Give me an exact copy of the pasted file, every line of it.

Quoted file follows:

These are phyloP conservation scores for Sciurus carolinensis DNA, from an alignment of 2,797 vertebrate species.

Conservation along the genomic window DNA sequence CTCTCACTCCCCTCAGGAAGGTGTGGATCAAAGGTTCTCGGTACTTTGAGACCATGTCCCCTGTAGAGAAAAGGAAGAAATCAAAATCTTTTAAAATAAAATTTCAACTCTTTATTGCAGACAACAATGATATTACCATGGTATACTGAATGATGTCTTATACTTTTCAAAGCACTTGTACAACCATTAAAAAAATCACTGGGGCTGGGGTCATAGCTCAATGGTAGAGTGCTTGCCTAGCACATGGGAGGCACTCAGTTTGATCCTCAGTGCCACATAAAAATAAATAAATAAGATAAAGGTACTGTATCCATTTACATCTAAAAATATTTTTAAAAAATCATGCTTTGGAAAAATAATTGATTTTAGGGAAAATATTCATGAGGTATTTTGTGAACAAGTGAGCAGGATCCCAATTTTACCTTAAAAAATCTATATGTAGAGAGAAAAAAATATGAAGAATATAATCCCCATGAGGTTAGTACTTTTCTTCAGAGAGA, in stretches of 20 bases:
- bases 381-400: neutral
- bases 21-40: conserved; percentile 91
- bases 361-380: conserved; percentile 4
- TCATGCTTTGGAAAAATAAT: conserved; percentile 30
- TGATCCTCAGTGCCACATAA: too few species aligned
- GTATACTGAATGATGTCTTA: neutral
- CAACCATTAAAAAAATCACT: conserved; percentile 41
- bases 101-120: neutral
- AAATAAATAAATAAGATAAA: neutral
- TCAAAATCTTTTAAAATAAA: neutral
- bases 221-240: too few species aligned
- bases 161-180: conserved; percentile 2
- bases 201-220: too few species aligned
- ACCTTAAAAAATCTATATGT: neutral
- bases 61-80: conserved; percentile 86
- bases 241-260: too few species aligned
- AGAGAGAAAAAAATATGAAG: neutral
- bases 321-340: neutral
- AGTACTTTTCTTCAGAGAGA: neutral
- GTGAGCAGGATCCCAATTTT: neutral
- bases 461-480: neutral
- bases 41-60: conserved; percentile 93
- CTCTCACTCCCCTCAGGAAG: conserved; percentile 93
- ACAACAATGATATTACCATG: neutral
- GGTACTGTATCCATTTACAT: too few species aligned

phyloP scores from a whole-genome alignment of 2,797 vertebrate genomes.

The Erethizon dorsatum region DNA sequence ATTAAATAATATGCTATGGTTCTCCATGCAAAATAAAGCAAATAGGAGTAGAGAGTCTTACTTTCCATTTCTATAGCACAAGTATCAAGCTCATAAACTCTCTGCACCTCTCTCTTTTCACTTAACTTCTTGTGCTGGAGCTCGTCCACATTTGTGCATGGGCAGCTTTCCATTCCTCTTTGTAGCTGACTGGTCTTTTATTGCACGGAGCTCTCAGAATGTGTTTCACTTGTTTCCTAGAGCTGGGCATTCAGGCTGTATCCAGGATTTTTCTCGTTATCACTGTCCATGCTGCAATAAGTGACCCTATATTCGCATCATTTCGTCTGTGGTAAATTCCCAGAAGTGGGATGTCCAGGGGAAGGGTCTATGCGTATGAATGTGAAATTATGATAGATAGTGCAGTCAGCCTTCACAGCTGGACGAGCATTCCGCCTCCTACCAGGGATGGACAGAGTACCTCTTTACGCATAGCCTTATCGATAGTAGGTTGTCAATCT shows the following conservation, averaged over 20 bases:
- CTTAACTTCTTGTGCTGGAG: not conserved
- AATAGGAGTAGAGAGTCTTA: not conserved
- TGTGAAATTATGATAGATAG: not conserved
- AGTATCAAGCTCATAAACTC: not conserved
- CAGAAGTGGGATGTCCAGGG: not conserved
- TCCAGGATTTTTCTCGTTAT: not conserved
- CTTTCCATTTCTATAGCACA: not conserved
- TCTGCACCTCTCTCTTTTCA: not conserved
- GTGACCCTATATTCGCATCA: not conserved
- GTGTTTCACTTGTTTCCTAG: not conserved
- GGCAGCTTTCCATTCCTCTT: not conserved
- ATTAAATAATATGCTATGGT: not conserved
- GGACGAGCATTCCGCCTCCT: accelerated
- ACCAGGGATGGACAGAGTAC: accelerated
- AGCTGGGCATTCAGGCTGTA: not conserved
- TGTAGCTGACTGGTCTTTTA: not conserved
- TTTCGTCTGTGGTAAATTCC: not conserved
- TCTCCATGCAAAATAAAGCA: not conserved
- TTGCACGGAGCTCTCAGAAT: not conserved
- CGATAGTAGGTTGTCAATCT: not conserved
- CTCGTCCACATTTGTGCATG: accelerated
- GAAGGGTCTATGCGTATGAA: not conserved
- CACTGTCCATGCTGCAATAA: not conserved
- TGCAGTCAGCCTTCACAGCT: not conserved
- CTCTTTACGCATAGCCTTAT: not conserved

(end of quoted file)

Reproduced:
These are phyloP conservation scores for Sciurus carolinensis DNA, from an alignment of 2,797 vertebrate species.

Conservation along the genomic window DNA sequence CTCTCACTCCCCTCAGGAAGGTGTGGATCAAAGGTTCTCGGTACTTTGAGACCATGTCCCCTGTAGAGAAAAGGAAGAAATCAAAATCTTTTAAAATAAAATTTCAACTCTTTATTGCAGACAACAATGATATTACCATGGTATACTGAATGATGTCTTATACTTTTCAAAGCACTTGTACAACCATTAAAAAAATCACTGGGGCTGGGGTCATAGCTCAATGGTAGAGTGCTTGCCTAGCACATGGGAGGCACTCAGTTTGATCCTCAGTGCCACATAAAAATAAATAAATAAGATAAAGGTACTGTATCCATTTACATCTAAAAATATTTTTAAAAAATCATGCTTTGGAAAAATAATTGATTTTAGGGAAAATATTCATGAGGTATTTTGTGAACAAGTGAGCAGGATCCCAATTTTACCTTAAAAAATCTATATGTAGAGAGAAAAAAATATGAAGAATATAATCCCCATGAGGTTAGTACTTTTCTTCAGAGAGA, in stretches of 20 bases:
- bases 381-400: neutral
- bases 21-40: conserved; percentile 91
- bases 361-380: conserved; percentile 4
- TCATGCTTTGGAAAAATAAT: conserved; percentile 30
- TGATCCTCAGTGCCACATAA: too few species aligned
- GTATACTGAATGATGTCTTA: neutral
- CAACCATTAAAAAAATCACT: conserved; percentile 41
- bases 101-120: neutral
- AAATAAATAAATAAGATAAA: neutral
- TCAAAATCTTTTAAAATAAA: neutral
- bases 221-240: too few species aligned
- bases 161-180: conserved; percentile 2
- bases 201-220: too few species aligned
- ACCTTAAAAAATCTATATGT: neutral
- bases 61-80: conserved; percentile 86
- bases 241-260: too few species aligned
- AGAGAGAAAAAAATATGAAG: neutral
- bases 321-340: neutral
- AGTACTTTTCTTCAGAGAGA: neutral
- GTGAGCAGGATCCCAATTTT: neutral
- bases 461-480: neutral
- bases 41-60: conserved; percentile 93
- CTCTCACTCCCCTCAGGAAG: conserved; percentile 93
- ACAACAATGATATTACCATG: neutral
- GGTACTGTATCCATTTACAT: too few species aligned

phyloP scores from a whole-genome alignment of 2,797 vertebrate genomes.

The Erethizon dorsatum region DNA sequence ATTAAATAATATGCTATGGTTCTCCATGCAAAATAAAGCAAATAGGAGTAGAGAGTCTTACTTTCCATTTCTATAGCACAAGTATCAAGCTCATAAACTCTCTGCACCTCTCTCTTTTCACTTAACTTCTTGTGCTGGAGCTCGTCCACATTTGTGCATGGGCAGCTTTCCATTCCTCTTTGTAGCTGACTGGTCTTTTATTGCACGGAGCTCTCAGAATGTGTTTCACTTGTTTCCTAGAGCTGGGCATTCAGGCTGTATCCAGGATTTTTCTCGTTATCACTGTCCATGCTGCAATAAGTGACCCTATATTCGCATCATTTCGTCTGTGGTAAATTCCCAGAAGTGGGATGTCCAGGGGAAGGGTCTATGCGTATGAATGTGAAATTATGATAGATAGTGCAGTCAGCCTTCACAGCTGGACGAGCATTCCGCCTCCTACCAGGGATGGACAGAGTACCTCTTTACGCATAGCCTTATCGATAGTAGGTTGTCAATCT shows the following conservation, averaged over 20 bases:
- CTTAACTTCTTGTGCTGGAG: not conserved
- AATAGGAGTAGAGAGTCTTA: not conserved
- TGTGAAATTATGATAGATAG: not conserved
- AGTATCAAGCTCATAAACTC: not conserved
- CAGAAGTGGGATGTCCAGGG: not conserved
- TCCAGGATTTTTCTCGTTAT: not conserved
- CTTTCCATTTCTATAGCACA: not conserved
- TCTGCACCTCTCTCTTTTCA: not conserved
- GTGACCCTATATTCGCATCA: not conserved
- GTGTTTCACTTGTTTCCTAG: not conserved
- GGCAGCTTTCCATTCCTCTT: not conserved
- ATTAAATAATATGCTATGGT: not conserved
- GGACGAGCATTCCGCCTCCT: accelerated
- ACCAGGGATGGACAGAGTAC: accelerated
- AGCTGGGCATTCAGGCTGTA: not conserved
- TGTAGCTGACTGGTCTTTTA: not conserved
- TTTCGTCTGTGGTAAATTCC: not conserved
- TCTCCATGCAAAATAAAGCA: not conserved
- TTGCACGGAGCTCTCAGAAT: not conserved
- CGATAGTAGGTTGTCAATCT: not conserved
- CTCGTCCACATTTGTGCATG: accelerated
- GAAGGGTCTATGCGTATGAA: not conserved
- CACTGTCCATGCTGCAATAA: not conserved
- TGCAGTCAGCCTTCACAGCT: not conserved
- CTCTTTACGCATAGCCTTAT: not conserved